Another episode associated with the temple is the Battle of Longewala in 1971- the victory of which is owed to the deity at Tanot Mata Temple. Tanot Vijay Stambha (The victory pillar) has been built at the temple entrance in remembrance of the martyrdom of the soldiers who died here.
Plateau Nath Mandir
In the Kargil Valley, it is an old man with supernatural prowess that’s the source of awe and reverence. The story passed down here is that this old man inhabited a tiny hut in a plateau close to the Valley. The hut was in the direct line of fire between the warring factions of Indian army and Pakistani army during the battle of 1971.
Yet, his hut suffered not a scar and every lethal attack was easily deflected. As the other locals watched on curiously, this man goes on to pick up the ‘bomb litter’ and dump them in the water. It was only then that the bombs exploded. The episode was enough to garner enough followers who hung on his every word. His preaches of vegetarianism, the glory of Lord Shiva are repeated to this day. It is said that he mysteriously disappeared one day and long after he was gone, in 1996, a temple was built at the site of his hut. Curiously, in the Kargil War of 1999, history repeated itself as the temple found itself immune to the squall of firepower!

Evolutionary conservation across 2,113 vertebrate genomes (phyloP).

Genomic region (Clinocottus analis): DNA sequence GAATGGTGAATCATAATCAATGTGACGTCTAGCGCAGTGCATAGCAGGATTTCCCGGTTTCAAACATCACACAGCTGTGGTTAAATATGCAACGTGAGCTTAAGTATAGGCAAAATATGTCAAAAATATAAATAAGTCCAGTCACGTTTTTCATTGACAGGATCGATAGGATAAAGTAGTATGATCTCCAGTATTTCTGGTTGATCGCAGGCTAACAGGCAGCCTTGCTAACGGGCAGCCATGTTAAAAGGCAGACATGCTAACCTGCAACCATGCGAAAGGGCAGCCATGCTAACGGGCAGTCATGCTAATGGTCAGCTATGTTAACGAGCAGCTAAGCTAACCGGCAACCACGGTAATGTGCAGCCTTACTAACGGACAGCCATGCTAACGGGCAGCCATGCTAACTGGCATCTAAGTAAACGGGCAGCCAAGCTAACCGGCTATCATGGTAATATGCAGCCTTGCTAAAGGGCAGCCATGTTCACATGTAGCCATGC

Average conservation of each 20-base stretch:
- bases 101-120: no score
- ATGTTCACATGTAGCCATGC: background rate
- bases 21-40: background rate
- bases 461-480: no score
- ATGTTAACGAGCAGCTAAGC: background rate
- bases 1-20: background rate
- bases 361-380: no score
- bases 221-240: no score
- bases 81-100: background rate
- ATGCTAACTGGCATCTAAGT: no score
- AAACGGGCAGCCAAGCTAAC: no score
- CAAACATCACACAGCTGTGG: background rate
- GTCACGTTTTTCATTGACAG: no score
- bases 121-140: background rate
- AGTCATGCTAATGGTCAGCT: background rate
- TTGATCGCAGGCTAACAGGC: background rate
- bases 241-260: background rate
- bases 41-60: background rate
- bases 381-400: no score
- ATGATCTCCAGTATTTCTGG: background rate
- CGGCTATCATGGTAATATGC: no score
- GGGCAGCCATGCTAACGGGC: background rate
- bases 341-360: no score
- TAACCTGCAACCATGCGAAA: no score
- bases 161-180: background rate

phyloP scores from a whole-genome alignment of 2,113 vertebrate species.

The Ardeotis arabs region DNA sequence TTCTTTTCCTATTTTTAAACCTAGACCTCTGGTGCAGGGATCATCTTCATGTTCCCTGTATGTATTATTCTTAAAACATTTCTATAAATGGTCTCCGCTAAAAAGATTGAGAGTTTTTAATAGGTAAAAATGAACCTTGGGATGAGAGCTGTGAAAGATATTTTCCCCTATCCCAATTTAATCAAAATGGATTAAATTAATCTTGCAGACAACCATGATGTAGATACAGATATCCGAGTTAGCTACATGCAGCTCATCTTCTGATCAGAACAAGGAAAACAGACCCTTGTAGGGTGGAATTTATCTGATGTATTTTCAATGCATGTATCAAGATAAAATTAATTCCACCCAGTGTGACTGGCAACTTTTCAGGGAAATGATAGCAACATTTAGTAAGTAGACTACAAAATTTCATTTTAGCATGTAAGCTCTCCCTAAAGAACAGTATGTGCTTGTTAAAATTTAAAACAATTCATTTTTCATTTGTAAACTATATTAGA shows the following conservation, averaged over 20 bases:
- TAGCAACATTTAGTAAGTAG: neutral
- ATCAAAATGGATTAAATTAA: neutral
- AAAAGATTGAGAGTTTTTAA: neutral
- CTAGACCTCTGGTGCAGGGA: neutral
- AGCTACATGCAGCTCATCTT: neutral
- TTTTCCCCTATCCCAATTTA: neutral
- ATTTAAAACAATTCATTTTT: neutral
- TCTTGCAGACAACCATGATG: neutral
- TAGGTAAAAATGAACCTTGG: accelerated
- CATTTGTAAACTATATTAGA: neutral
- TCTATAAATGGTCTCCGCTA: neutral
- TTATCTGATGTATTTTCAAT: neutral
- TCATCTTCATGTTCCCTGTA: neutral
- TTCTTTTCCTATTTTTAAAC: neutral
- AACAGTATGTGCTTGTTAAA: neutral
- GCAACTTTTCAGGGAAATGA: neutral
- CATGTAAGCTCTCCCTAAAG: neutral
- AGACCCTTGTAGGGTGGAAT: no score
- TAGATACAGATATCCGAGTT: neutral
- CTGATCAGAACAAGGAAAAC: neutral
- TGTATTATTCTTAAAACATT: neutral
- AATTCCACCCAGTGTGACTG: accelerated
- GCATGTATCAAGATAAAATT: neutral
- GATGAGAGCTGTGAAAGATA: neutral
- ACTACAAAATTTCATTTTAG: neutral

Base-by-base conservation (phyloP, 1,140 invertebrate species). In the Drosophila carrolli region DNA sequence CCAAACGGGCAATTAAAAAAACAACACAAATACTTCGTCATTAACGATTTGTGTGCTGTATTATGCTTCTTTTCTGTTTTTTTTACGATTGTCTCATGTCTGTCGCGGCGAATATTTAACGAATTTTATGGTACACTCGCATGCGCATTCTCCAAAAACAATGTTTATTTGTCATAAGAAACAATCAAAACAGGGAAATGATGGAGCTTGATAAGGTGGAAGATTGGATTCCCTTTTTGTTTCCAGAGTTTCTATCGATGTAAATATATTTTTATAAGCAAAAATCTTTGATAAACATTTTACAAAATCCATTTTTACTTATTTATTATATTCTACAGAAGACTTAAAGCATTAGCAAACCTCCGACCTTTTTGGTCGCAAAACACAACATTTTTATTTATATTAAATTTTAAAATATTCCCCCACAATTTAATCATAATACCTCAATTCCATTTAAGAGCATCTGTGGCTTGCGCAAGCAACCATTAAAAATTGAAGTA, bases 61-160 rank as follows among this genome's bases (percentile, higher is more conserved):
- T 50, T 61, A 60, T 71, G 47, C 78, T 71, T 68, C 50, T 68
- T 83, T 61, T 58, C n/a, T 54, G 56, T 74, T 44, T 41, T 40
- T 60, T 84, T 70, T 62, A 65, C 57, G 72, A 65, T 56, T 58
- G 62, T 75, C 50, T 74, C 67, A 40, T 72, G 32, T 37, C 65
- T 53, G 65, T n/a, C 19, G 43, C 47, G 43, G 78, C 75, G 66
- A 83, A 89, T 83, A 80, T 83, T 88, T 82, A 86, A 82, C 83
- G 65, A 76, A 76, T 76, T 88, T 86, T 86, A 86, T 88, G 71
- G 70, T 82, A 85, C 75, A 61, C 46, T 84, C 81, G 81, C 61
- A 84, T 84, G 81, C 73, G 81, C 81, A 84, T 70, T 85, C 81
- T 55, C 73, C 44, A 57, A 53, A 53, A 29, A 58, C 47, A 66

In all probability, many of these stories could be just myths. But, more importantly these are tales that display the tenacious will of the Indian army to dispel darkness even if it threatens to consume them.